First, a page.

Spotlight on Geopolitics

The ASEAN countries’ annual summit meeting starts today in Thailand amid calls for more economic integration between its members. Its main objective is the creation of a common market in the region by 2015.

The urgency of finalising agreements leading to the creation of a common market in Southeast Asia is understandable. The economic crisis sweeping the US and Europe has provoked a sharp fall in exports for all the 10 members of ASEAN. With more than 4 trillion US dollars in combined forex reserves, the leaders of these countries feel confident that they could bolster intra-ASEAN trade and investment instead (source:Chosun Ilbo, South Korea).

Beside aiming to increase intra-ASEAN trade by up to 40 per cent in the next six years, the bloc’s business and political leaders have been pushing for years for better access and the conclusion of free trade agreements with Northeast Asian countries like Japan, South Korea and Taiwan.

A similar approach to trade and market integration is mirrored by Taiwan’s President Ma. In a bid to reassure his pro-independence critics, he took pains to explain that the signing of a Comprehensive Economic Cooperation Agreement (CECA) with mainland China would not affect the island’s sovereignty, being instead aimed at improving the Taiwanese industries’ competitiveness.

The failure to sign such an agreement would lead to the imposition of a 6.5 % duty on Taiwanese goods like textiles, electronics, petrochemicals and machine tools. This in turn could spell the loss of 114,000 jobs and of a full percentage point in the country’s GDP (source: China Post).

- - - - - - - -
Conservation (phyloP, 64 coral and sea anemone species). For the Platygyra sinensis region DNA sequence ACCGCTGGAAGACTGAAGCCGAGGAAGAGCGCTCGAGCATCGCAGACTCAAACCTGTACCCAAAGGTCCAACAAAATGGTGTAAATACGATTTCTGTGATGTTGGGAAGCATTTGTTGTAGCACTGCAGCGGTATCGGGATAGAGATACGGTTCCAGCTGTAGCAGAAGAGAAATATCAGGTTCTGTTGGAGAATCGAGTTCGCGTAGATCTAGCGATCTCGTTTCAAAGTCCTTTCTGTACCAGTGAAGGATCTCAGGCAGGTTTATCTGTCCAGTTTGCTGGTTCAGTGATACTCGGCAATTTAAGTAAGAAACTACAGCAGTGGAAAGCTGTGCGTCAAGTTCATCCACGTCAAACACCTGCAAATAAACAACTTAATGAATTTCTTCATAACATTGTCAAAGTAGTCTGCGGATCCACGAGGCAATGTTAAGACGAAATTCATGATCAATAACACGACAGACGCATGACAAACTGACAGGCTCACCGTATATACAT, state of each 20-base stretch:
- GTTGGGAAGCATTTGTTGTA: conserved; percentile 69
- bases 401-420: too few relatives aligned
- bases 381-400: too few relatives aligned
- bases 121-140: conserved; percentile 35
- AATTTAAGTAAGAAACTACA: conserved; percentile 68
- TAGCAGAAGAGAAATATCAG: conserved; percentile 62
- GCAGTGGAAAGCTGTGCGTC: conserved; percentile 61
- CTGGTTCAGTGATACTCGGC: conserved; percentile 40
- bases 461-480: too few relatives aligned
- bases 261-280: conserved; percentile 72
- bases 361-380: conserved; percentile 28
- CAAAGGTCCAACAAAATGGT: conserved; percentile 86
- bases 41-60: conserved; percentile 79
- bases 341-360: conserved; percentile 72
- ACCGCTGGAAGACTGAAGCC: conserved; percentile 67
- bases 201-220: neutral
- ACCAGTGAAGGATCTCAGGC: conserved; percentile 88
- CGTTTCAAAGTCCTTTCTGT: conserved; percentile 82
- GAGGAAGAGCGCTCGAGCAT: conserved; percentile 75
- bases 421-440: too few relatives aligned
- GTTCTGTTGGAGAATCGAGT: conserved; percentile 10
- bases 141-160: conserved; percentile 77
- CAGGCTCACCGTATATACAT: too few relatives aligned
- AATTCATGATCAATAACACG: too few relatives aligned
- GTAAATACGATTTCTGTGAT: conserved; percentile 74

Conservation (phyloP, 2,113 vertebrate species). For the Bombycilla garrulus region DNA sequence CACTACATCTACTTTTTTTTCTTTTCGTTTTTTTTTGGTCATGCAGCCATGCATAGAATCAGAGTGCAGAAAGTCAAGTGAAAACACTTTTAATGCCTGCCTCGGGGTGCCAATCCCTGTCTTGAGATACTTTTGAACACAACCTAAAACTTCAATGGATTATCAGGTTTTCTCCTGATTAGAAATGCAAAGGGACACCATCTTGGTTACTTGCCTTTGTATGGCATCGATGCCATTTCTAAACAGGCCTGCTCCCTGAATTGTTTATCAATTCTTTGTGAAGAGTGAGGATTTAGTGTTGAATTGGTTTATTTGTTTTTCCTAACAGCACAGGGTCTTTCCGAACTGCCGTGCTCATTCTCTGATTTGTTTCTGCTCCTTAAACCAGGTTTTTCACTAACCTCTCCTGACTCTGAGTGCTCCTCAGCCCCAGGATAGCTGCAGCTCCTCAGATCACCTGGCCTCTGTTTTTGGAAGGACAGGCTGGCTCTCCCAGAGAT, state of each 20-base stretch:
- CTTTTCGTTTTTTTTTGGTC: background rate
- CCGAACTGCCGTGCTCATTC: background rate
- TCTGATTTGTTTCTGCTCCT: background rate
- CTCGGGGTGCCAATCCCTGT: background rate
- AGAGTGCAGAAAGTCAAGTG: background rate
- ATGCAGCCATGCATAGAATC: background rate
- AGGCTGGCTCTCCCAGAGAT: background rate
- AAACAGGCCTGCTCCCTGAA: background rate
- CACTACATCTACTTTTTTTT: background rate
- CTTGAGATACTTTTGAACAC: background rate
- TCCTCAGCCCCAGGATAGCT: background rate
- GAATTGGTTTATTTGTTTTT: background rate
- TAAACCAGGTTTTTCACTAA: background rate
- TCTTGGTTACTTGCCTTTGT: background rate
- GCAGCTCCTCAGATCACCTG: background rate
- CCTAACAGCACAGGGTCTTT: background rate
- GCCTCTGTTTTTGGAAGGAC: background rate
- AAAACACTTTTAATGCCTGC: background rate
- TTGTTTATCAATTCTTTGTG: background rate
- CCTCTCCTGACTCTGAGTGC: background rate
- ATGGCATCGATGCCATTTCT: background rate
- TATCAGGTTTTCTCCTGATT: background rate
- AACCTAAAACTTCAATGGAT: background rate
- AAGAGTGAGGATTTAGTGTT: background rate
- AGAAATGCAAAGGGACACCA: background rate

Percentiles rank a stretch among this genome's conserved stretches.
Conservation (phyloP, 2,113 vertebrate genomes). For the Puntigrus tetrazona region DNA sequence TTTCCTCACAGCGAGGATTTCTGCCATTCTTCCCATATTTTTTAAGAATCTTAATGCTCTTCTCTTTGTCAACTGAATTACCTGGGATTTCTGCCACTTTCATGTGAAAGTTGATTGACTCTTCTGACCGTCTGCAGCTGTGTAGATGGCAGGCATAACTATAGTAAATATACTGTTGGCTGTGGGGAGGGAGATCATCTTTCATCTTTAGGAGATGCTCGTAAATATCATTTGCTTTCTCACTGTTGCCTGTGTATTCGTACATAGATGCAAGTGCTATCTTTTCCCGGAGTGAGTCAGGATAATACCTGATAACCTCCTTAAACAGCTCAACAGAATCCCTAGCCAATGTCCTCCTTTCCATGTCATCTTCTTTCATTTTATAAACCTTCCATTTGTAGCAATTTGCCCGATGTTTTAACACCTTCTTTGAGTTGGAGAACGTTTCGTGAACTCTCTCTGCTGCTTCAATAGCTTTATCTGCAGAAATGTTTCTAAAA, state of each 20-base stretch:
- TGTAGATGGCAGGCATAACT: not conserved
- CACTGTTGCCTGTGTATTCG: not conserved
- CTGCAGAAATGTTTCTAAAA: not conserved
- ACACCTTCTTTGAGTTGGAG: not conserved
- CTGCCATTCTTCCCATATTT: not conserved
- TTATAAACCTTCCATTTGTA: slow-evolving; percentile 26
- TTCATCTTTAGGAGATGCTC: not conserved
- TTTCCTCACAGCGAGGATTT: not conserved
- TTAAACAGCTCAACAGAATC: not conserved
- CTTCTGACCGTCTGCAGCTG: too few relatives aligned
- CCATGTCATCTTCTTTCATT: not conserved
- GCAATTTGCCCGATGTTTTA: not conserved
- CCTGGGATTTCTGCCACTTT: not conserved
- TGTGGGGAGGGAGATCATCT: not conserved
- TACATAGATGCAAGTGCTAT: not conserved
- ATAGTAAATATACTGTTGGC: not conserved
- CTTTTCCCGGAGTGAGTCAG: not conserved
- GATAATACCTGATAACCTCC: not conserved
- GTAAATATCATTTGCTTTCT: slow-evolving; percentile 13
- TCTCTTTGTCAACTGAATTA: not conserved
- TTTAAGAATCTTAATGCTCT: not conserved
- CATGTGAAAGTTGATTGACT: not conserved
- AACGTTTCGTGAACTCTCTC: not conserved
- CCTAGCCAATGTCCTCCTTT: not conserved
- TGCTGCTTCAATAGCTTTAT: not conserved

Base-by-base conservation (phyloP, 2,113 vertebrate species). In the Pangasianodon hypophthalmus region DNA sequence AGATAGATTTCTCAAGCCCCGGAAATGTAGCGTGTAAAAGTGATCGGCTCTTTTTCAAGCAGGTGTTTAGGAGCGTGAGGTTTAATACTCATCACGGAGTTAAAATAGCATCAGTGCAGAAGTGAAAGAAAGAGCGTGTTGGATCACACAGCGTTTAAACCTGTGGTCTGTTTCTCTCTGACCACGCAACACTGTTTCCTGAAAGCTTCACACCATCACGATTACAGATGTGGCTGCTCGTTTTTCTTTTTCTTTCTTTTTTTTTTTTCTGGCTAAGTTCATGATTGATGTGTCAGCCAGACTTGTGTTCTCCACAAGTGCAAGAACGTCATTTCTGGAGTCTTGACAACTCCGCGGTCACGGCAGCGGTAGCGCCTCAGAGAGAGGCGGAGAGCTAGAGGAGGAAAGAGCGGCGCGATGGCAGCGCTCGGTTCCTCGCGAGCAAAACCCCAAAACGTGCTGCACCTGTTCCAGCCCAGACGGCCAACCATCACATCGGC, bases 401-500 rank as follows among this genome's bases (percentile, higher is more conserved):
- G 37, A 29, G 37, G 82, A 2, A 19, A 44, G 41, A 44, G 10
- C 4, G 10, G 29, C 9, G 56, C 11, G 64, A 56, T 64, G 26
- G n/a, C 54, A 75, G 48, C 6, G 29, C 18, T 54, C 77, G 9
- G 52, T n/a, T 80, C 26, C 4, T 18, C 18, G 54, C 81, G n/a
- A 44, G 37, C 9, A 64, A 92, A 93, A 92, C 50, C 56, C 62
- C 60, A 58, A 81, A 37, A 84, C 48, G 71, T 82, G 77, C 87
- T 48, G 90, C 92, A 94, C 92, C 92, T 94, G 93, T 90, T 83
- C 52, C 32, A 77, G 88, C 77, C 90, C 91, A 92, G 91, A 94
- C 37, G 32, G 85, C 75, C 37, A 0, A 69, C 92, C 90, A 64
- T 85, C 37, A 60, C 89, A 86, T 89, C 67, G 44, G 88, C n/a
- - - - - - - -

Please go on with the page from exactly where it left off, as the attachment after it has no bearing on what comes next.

The billions in foreign currency reserves amassed by Taiwan have recently determined Britain to extend visa-free status to Taiwanese passport holders, as of March this year. The measure is aimed at increasing the number of tourists and attracting foreign investors to the UK, one of the EU’s hardest hit economies.

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  1. A similar approach to trade and market integration is mirrored by Taiwan’s President Ma. In a bid to reassure his pro-independence critics, he took pains to explain that the signing of a Comprehensive Economic Cooperation Agreement (CECA) with mainland China would not affect the island’s sovereignty, being instead aimed at improving the Taiwanese industries’ competitiveness.

    The failure to sign such an agreement would lead to the imposition of a 6.5 % duty on Taiwanese goods like textiles, electronics, petrochemicals and machine tools. This in turn could spell the loss of 114,000 jobs and of a full percentage point in the country’s GDP (source: China Post).

    Of course this is injurious to Taiwan’s sovereignty! The crisis is simply an excuse for the KMT to go faster with plans to annex Taiwan to China. It’s political ideology, not economics, that is driving this — Ma proposed it during the election before any of this occurred. See my two blogposts:

    http://michaelturton.blogspot.com/2009/02/brewing-conflict-over-ceca.html
    http://michaelturton.blogspot.com/2009/02/those-kmt-media-frames.html

    And be careful with the China Post. It’s the pro-KMT English paper. It fawns over Ma.

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